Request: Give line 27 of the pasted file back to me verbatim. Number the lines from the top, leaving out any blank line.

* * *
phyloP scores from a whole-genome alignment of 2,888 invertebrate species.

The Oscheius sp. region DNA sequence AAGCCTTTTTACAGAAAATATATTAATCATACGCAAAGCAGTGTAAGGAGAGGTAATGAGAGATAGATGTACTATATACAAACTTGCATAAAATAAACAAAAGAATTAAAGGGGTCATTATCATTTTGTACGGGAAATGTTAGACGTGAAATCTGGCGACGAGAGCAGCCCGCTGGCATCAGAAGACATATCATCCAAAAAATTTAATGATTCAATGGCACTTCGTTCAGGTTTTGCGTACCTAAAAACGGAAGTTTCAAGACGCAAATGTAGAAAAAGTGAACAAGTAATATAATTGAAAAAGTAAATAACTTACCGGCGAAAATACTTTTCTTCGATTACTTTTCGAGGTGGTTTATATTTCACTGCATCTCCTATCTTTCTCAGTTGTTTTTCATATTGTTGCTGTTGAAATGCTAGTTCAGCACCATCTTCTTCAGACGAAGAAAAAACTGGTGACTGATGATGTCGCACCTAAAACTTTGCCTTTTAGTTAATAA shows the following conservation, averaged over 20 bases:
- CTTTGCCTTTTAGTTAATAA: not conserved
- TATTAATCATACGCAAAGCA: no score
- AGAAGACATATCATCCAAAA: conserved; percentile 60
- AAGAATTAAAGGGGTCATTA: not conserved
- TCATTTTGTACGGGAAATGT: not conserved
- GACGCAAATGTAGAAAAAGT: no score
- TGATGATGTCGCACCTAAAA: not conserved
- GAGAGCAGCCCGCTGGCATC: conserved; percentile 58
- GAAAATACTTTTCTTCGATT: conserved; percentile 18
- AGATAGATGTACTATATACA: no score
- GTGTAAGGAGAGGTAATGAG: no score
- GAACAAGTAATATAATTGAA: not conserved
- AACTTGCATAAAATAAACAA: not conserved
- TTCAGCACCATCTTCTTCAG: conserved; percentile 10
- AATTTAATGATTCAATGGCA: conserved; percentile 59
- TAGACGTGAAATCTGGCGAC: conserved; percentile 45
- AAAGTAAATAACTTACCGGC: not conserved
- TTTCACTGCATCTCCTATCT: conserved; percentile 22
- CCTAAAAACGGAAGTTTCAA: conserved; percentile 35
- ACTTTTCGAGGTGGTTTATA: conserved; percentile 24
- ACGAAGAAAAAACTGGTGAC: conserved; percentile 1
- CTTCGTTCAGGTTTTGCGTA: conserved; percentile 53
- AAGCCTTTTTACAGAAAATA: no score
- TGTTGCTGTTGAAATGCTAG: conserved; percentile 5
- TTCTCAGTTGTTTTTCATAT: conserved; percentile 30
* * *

- TTCTCAGTTGTTTTTCATAT: conserved; percentile 30